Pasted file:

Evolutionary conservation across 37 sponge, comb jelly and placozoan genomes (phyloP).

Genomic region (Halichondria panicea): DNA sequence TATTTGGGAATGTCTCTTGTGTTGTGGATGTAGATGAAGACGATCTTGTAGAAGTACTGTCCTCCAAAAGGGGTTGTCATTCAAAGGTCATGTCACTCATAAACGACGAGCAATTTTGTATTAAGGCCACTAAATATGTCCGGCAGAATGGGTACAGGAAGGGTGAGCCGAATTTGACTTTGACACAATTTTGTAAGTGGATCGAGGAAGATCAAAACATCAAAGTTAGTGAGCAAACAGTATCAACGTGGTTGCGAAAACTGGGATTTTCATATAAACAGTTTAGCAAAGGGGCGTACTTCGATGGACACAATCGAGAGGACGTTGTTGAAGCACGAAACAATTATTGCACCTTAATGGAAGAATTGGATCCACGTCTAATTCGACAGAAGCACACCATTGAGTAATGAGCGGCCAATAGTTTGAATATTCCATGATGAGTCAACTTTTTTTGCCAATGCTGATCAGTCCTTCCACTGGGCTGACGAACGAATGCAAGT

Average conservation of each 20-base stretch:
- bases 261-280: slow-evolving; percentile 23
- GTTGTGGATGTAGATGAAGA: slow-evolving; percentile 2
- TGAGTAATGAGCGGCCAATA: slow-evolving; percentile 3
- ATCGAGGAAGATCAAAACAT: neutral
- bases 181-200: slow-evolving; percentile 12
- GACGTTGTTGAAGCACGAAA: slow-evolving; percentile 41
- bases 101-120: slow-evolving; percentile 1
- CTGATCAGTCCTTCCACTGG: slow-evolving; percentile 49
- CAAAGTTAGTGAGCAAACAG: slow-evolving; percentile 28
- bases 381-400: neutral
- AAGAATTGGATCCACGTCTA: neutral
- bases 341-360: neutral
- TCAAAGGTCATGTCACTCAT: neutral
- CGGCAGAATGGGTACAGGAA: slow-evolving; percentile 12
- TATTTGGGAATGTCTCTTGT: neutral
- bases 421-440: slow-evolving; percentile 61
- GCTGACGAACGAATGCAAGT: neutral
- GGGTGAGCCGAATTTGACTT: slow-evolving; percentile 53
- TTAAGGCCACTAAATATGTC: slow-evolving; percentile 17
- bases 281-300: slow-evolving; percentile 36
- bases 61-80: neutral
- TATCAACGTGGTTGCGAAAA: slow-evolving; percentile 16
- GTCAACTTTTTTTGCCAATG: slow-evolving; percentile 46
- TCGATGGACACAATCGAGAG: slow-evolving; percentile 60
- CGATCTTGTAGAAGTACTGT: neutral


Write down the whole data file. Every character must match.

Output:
Evolutionary conservation across 37 sponge, comb jelly and placozoan genomes (phyloP).

Genomic region (Halichondria panicea): DNA sequence TATTTGGGAATGTCTCTTGTGTTGTGGATGTAGATGAAGACGATCTTGTAGAAGTACTGTCCTCCAAAAGGGGTTGTCATTCAAAGGTCATGTCACTCATAAACGACGAGCAATTTTGTATTAAGGCCACTAAATATGTCCGGCAGAATGGGTACAGGAAGGGTGAGCCGAATTTGACTTTGACACAATTTTGTAAGTGGATCGAGGAAGATCAAAACATCAAAGTTAGTGAGCAAACAGTATCAACGTGGTTGCGAAAACTGGGATTTTCATATAAACAGTTTAGCAAAGGGGCGTACTTCGATGGACACAATCGAGAGGACGTTGTTGAAGCACGAAACAATTATTGCACCTTAATGGAAGAATTGGATCCACGTCTAATTCGACAGAAGCACACCATTGAGTAATGAGCGGCCAATAGTTTGAATATTCCATGATGAGTCAACTTTTTTTGCCAATGCTGATCAGTCCTTCCACTGGGCTGACGAACGAATGCAAGT

Average conservation of each 20-base stretch:
- bases 261-280: slow-evolving; percentile 23
- GTTGTGGATGTAGATGAAGA: slow-evolving; percentile 2
- TGAGTAATGAGCGGCCAATA: slow-evolving; percentile 3
- ATCGAGGAAGATCAAAACAT: neutral
- bases 181-200: slow-evolving; percentile 12
- GACGTTGTTGAAGCACGAAA: slow-evolving; percentile 41
- bases 101-120: slow-evolving; percentile 1
- CTGATCAGTCCTTCCACTGG: slow-evolving; percentile 49
- CAAAGTTAGTGAGCAAACAG: slow-evolving; percentile 28
- bases 381-400: neutral
- AAGAATTGGATCCACGTCTA: neutral
- bases 341-360: neutral
- TCAAAGGTCATGTCACTCAT: neutral
- CGGCAGAATGGGTACAGGAA: slow-evolving; percentile 12
- TATTTGGGAATGTCTCTTGT: neutral
- bases 421-440: slow-evolving; percentile 61
- GCTGACGAACGAATGCAAGT: neutral
- GGGTGAGCCGAATTTGACTT: slow-evolving; percentile 53
- TTAAGGCCACTAAATATGTC: slow-evolving; percentile 17
- bases 281-300: slow-evolving; percentile 36
- bases 61-80: neutral
- TATCAACGTGGTTGCGAAAA: slow-evolving; percentile 16
- GTCAACTTTTTTTGCCAATG: slow-evolving; percentile 46
- TCGATGGACACAATCGAGAG: slow-evolving; percentile 60
- CGATCTTGTAGAAGTACTGT: neutral